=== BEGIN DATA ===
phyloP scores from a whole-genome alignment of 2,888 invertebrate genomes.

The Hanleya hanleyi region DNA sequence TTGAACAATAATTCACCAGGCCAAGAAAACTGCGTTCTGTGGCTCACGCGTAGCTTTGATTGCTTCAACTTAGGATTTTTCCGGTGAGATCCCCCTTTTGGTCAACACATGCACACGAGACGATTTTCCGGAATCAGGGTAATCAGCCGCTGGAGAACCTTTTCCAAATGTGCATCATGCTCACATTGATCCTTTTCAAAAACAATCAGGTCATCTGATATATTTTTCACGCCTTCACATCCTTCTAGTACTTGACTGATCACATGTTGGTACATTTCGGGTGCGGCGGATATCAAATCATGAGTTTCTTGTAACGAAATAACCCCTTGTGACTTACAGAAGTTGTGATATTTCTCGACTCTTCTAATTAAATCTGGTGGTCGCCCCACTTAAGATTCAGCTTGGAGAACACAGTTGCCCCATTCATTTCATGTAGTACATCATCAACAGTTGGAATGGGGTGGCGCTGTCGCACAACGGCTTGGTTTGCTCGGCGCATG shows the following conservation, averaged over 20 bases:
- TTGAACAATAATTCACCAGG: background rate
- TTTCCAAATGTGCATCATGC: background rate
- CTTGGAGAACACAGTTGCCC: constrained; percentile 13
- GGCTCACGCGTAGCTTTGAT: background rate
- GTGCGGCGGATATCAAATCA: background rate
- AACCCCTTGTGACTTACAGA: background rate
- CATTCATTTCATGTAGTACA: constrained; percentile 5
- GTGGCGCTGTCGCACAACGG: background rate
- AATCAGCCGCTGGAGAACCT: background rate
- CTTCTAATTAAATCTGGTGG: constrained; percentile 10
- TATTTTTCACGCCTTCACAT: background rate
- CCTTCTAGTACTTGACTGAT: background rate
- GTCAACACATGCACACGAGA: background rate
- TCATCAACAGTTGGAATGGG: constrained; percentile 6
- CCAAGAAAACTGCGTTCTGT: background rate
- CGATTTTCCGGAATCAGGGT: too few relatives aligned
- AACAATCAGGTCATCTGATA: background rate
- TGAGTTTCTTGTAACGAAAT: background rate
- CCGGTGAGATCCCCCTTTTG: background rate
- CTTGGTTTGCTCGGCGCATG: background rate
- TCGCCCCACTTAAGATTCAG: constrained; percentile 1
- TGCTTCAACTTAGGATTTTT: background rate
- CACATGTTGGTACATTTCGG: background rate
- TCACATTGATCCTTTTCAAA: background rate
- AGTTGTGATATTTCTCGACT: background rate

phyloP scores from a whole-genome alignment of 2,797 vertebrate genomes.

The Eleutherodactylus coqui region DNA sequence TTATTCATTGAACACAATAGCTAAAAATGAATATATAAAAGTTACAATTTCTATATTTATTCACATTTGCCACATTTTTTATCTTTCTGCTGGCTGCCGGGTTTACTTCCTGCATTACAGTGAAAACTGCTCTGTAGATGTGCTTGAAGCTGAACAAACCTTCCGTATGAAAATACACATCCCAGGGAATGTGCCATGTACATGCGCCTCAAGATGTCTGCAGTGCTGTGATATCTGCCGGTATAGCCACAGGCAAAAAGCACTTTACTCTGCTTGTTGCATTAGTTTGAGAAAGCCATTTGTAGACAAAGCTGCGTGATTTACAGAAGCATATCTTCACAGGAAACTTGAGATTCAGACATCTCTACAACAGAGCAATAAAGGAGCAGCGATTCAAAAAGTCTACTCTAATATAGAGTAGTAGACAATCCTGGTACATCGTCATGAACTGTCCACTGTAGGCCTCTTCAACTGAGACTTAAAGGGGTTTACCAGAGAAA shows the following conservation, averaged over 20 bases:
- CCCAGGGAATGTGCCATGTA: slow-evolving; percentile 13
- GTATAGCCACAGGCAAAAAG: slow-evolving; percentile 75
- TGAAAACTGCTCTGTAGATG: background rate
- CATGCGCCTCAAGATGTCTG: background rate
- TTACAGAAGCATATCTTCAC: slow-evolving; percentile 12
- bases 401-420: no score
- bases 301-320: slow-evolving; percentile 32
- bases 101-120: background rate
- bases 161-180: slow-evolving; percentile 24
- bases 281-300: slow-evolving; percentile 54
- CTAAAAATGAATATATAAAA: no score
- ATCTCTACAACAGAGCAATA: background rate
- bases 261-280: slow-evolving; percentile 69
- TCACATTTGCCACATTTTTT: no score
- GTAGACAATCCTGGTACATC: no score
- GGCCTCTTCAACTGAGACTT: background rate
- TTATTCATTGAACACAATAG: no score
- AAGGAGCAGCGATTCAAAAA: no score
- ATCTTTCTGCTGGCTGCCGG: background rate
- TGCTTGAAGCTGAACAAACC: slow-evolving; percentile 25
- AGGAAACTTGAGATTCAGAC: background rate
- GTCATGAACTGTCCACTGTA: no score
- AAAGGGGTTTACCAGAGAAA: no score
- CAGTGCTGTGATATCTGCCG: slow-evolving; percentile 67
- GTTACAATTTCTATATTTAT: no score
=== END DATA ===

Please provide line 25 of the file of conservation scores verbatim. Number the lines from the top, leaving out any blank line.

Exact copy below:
- CACATGTTGGTACATTTCGG: background rate